pronouncing names (ae endings)
kinman at HOTMAIL.COM
Sun Jun 23 21:50:04 CDT 2002
I agree that oral communication (and comprehension) is important, so I
shy away from some classical Latin pronunciation (e.g., Cicero pronounced
KICK-er-o; EGAD!!). My philosophy is to look at the present variations in
pronunciation and pick a middle course (the safest way to be comprehended by
the most people).
For example Pongidae, which could be pronounced:
(1) PON-ji-DAY (classical)
or (3) PON-ji-DEE.
I usually say the DAYEE (Australian-like diphthong) with more of the
-EE sound, so that it approaches -DEE (but not quite a pure long "e").
Interestingly, DAYEE also comes close to the long "i" pronunciation cited by
Lynn. I guess that being an American mongrel of various northern European
ancestries (French, German, British, Irish, and a bit of Scandinavian and
Slavic), I tend to gravitate to a middle course of pronunciation when I have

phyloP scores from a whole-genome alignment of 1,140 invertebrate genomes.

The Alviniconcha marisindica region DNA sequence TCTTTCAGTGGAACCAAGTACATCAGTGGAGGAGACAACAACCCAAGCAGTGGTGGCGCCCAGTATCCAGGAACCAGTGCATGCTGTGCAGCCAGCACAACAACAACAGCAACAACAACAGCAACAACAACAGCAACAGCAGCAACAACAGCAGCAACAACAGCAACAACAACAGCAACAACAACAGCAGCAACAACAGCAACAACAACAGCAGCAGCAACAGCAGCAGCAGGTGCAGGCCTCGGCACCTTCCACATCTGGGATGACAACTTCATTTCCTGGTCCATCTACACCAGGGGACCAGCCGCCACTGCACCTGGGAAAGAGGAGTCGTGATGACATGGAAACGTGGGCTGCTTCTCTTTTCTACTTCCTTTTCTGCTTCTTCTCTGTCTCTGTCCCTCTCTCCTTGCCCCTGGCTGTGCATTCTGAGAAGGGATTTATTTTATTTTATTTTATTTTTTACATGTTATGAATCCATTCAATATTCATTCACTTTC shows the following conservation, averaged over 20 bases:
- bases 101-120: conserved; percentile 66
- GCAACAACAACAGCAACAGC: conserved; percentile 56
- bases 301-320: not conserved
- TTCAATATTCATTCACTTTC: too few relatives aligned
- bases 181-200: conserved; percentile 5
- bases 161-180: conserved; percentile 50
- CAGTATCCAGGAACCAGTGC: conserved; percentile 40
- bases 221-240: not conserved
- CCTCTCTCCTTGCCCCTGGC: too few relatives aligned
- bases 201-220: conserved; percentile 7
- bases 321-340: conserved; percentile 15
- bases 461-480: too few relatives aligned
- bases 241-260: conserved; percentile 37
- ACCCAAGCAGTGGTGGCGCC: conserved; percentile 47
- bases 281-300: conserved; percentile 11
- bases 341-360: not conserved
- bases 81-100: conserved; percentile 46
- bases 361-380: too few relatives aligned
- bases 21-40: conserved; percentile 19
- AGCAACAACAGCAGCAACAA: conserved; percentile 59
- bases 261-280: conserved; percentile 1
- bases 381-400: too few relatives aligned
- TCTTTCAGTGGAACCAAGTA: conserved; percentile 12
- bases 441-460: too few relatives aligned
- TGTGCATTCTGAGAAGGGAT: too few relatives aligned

Anyway, if you pay close attention to your mouth when saying "day" (or
better yet "pie"), many (most?) people will tend to slide the back of their
tongue up against their upper molars (thus eliding into a bit of a long "e"
sound). The only difference with the Australian accent is that they tend
to hold onto that "e" sound longer (good "dayee"). If you think about it,
the long vowels "e" and "o" can be pronounced with a single pure sound, but
the long vowels "a" and "i" are more open-mouthed and tend to elide toward a
long "e" sound (as the mouth relaxes and begins to close). That's why you
can say "pee" faster than you can say "pie". Try it (your mouth muscles
have to work harder to say "pie").
Just try to say the simple word "I" without the back of your tongue
moving up toward your molars. Thus, it is not surprising that "I" has the
same pronunciation as "eye". Think about it.
---- Ken Kinman
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